While settling into her new role as director of USI’s Center for Excellence in Teaching and Learning (CETL) in 2015, Amy Chan Hilton recognized a chance for growth.
“I noticed that while our faculty spend so much time and effort on their teaching and supporting their students’ learning, there weren’t opportunities to share what we do and learn from each other,” Chan Hilton, who is also an engineering professor, explained.
The solution she brought to the Provost’s Office: a one-day, on-campus, peer-focused teaching and learning conference. “It wasn’t a hard sell,” she recalls. By January 2017, Chan Hilton and a committee of a dozen faculty members were welcoming more than 100 education professionals from USI and around the region to the first Celebration of Teaching and Learning Symposium.
Now in its third year, the symposium, which will take place on Wednesday, February 6 in University Center East, remains committed to highlighting works that focus on improving student learning and academic success in higher education. It will feature more than 30 presentations, covering everything from the syllabus to students’ attention, as well as a keynote address delivered by Dr. Jennifer Friberg.
Friberg is a Cross Endowed Chair in the Scholarship of Teaching and Learning and professor of communication sciences and disorders at Illinois State University. She’ll present her keynote “Good Teachers, Scholarly Teachers, and Scholars of Teaching and Learning” over lunch before offering a follow-up afternoon session — "Planning Your Own Scholarship of Teaching and Learning (SoTL) Project.”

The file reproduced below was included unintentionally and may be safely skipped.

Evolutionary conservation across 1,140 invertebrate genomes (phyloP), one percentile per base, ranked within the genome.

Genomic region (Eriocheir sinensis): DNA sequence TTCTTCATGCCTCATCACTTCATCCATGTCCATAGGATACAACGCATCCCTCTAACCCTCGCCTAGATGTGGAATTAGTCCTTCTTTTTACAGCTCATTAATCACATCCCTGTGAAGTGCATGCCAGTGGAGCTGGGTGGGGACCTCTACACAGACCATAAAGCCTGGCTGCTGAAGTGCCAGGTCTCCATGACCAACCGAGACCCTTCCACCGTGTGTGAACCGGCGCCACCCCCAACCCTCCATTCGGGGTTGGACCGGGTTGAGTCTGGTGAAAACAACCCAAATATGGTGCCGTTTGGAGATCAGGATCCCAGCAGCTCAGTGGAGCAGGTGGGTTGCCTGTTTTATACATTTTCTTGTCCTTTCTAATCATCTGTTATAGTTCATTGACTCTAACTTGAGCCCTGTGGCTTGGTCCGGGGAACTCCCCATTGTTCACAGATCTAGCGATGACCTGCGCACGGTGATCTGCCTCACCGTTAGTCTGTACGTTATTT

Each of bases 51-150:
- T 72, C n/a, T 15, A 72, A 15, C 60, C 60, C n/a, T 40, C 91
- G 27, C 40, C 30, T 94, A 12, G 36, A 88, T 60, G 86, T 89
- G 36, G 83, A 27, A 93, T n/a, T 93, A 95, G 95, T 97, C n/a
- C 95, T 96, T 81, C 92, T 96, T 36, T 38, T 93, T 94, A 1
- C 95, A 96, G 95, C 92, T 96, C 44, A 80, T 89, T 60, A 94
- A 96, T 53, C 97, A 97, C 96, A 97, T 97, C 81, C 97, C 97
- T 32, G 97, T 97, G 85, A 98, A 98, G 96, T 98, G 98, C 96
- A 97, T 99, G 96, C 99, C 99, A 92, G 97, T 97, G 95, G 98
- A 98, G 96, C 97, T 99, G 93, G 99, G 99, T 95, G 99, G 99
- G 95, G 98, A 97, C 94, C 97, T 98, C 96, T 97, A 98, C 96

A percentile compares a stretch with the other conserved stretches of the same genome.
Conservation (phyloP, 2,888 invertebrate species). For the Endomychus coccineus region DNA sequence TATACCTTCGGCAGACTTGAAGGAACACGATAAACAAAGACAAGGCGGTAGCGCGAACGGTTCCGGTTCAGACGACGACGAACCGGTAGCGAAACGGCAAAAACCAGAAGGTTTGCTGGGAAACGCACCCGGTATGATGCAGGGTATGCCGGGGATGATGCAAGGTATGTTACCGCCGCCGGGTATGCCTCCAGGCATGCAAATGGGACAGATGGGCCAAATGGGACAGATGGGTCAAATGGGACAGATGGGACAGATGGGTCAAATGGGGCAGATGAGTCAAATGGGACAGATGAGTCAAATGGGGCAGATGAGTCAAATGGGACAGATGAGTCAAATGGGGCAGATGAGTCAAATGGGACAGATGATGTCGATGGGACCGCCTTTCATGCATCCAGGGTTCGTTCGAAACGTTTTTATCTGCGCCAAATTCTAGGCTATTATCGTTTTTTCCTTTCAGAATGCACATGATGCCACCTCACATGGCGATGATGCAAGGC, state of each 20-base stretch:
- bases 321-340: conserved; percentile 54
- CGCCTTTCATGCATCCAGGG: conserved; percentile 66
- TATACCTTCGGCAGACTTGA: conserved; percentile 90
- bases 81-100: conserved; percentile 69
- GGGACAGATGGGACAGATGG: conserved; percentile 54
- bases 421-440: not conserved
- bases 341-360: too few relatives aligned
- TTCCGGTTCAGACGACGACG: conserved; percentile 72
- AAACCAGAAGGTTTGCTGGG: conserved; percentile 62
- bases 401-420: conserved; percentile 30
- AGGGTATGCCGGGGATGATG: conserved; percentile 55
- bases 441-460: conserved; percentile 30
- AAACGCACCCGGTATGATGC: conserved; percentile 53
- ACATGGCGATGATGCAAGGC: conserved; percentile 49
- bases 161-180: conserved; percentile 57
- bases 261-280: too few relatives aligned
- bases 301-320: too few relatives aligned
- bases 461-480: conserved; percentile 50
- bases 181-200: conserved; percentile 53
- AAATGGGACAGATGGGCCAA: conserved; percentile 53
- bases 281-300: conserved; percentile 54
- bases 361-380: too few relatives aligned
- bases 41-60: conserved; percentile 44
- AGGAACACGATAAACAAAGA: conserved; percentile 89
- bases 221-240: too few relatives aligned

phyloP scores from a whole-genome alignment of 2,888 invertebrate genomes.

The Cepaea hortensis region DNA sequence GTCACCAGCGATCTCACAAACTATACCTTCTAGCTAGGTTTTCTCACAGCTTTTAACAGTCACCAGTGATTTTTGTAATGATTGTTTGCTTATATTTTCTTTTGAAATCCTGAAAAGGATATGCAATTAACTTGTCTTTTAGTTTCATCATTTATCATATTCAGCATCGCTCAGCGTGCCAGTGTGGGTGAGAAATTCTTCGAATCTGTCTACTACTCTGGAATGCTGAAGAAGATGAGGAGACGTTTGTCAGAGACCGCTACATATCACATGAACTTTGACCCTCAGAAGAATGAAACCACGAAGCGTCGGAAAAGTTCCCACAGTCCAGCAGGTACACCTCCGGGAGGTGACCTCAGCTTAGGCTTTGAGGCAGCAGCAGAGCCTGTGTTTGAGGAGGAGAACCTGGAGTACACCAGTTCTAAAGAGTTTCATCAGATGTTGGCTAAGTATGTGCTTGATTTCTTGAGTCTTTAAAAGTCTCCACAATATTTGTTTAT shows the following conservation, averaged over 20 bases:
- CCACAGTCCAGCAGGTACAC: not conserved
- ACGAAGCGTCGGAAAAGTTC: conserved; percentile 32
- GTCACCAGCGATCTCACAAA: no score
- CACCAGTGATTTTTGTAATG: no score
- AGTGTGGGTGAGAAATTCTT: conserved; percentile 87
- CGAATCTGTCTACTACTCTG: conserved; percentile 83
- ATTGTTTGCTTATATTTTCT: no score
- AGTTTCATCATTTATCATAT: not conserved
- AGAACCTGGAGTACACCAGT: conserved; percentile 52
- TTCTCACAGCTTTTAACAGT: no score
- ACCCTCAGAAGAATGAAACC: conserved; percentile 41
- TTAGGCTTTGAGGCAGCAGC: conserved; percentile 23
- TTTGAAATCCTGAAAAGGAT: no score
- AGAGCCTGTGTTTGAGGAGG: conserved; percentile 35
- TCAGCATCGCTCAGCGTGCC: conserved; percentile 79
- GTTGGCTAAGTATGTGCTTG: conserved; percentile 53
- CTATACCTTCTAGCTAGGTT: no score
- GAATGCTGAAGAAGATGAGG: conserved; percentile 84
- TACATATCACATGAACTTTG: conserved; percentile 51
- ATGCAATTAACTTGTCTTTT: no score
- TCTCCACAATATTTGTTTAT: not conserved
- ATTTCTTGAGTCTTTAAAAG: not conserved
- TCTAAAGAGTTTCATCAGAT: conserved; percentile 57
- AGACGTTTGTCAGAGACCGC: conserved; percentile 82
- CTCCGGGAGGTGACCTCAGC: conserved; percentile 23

“This is an excellent venue to ‘tell your story,’” says Dr. Connie Swenty, assistant dean for nursing, associate professor of nursing and past symposium participant. “We had student teams from nursing, respiratory therapy, nutrition, occupational therapy and social work in clinics with patients. The teams were able to problem solve and collectively learn from each other. Faculty were then able to share this teaching strategy with other University faculty through the symposium.”
In addition to the innovative and varied material being shared, Swenty, who is looking forward to returning this year, appreciates connecting with faculty from across campus in a friendly environment. “It is a good venue not only for the beginning teacher who wants more experience at giving presentations, but also for the seasoned educator who wants to enhance classroom skills,” she says. “There are many ideas that I can use but have never considered until hearing about strategies from other faculty.”
Registration for the 2019 Celebration of Teaching and Learning Symposium is free and will be accepted up until the day of the event, though participants planning to attend the keynote luncheon are asked to register by February 1. The complete symposium agenda and abstract booklet are now available online. Participants are welcome to move from session to session based on their interests and schedules.
Chan Hilton encourages any USI faculty members who are unable to attend the symposium to take advantage of other programs the Center for Excellence in Teaching and Learning offers, including the year-long New Faculty Academy, Formative Assessment of Classroom Teaching (FACT, which collects feedback from students mid-semester) and Teaching Nests. Resources for department and program chairs are also available, as is customized department programming.
Other upcoming CETL events
Dr. Belle Cowden, executive director of Online Learning, and Dr. Amy Chan Hilton, director of the Center for Excellence in Teaching and Learning, discuss the upcoming Celebration of Teaching and Learning Symposium being held at USI on February 6, 2019.